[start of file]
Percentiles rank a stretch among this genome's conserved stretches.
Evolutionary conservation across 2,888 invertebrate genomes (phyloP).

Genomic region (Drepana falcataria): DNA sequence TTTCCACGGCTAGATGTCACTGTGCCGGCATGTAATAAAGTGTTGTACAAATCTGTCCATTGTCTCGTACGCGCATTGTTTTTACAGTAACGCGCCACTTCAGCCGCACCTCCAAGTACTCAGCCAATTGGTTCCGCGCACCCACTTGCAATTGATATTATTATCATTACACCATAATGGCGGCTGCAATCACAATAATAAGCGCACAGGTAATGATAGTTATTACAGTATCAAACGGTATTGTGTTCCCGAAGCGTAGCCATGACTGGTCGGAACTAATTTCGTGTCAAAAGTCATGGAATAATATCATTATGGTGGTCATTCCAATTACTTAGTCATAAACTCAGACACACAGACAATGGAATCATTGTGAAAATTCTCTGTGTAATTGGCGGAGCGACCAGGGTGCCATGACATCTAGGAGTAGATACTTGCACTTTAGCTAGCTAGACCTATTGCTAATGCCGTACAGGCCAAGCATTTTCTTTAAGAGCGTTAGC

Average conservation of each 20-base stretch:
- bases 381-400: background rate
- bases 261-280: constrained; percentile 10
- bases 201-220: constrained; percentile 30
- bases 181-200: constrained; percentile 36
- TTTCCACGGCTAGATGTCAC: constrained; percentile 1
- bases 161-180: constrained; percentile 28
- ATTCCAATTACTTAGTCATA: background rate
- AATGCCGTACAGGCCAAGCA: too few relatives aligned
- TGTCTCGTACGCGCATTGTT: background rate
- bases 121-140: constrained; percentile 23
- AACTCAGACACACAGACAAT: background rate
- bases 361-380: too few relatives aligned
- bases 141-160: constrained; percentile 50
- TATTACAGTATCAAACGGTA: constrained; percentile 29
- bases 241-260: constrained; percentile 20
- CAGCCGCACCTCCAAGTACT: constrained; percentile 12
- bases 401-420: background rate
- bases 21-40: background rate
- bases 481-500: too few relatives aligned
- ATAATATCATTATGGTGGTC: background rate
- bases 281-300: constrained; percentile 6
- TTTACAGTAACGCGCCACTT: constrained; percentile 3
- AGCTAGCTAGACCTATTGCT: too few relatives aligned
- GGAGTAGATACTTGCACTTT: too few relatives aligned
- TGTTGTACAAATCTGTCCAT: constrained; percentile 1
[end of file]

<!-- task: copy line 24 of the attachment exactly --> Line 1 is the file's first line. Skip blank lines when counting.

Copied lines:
- ATAATATCATTATGGTGGTC: background rate